Please note that Mommsen uses the AUC chronology (Ab Urbe Condita), i.e. from the founding of the City of Rome. You can use this reference table to have the B.C. dates
From: The History of Rome, by Theodor Mommsen
Translated with the sanction of the author by William Purdie Dickson
The Roman army numbered little more than half that of the enemy, and was also to a considerable extent composed of Spaniards. Scipio, like Wellington in similar circumstances, disposed his Spaniards so that they should not partake in the fight--the only possible mode of preventing their dispersion --while on the other hand he threw his Roman troops in the first instance on the Spaniards. The day was nevertheless obstinately contested; but at length the Romans were the victors, and, as a matter of course, the defeat of such an army was equivalent to its complete dissolution--Hasdrubal and Mago singly made their escape to Gades.
The Romans were now without a rival in the peninsula; the few towns that did not submit with good will were subdued one by one, and some of them were punished with cruel severity. Scipio was even able to visit Syphax on the African coast, and to enter into communications with him and also with Massinissa with reference to an expedition to Africa--a foolhardy venture, which was not warranted by any corresponding advantage, however much the report of it might please the curiosity of the citizens of the capital at home. Gades alone, where Mago held command, was still Phoenician.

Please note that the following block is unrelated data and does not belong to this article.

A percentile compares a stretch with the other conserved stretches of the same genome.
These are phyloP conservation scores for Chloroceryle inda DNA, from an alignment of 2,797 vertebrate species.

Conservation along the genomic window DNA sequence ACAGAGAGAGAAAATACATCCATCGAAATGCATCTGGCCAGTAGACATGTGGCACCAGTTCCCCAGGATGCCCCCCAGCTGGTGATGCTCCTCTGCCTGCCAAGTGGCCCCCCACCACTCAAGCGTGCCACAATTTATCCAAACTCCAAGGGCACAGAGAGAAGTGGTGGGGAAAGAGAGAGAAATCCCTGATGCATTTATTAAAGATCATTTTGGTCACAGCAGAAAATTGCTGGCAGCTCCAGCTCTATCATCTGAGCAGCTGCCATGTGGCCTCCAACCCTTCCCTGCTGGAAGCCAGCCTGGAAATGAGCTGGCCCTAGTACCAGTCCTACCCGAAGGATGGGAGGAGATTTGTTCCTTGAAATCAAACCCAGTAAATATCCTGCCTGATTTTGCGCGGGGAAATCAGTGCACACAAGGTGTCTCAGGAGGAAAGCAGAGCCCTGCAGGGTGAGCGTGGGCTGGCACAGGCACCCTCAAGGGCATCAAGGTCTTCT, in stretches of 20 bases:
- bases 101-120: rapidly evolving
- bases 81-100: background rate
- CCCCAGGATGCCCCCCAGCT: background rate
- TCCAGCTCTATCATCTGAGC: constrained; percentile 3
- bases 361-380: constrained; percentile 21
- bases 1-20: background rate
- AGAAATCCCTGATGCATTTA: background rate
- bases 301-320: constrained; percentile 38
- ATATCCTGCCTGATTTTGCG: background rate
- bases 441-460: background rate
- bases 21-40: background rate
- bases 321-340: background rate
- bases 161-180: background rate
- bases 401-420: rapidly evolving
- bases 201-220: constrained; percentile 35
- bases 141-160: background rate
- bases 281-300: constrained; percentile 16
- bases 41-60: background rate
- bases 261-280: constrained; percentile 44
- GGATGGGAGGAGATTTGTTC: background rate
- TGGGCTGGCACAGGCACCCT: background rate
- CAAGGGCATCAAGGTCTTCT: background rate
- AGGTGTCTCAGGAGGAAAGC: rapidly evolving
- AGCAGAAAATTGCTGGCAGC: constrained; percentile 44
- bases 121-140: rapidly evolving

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Reference address : https://www.ellopos.net/elpenor/rome/3-06-war-hannibal-cannae-zama.asp?pg=47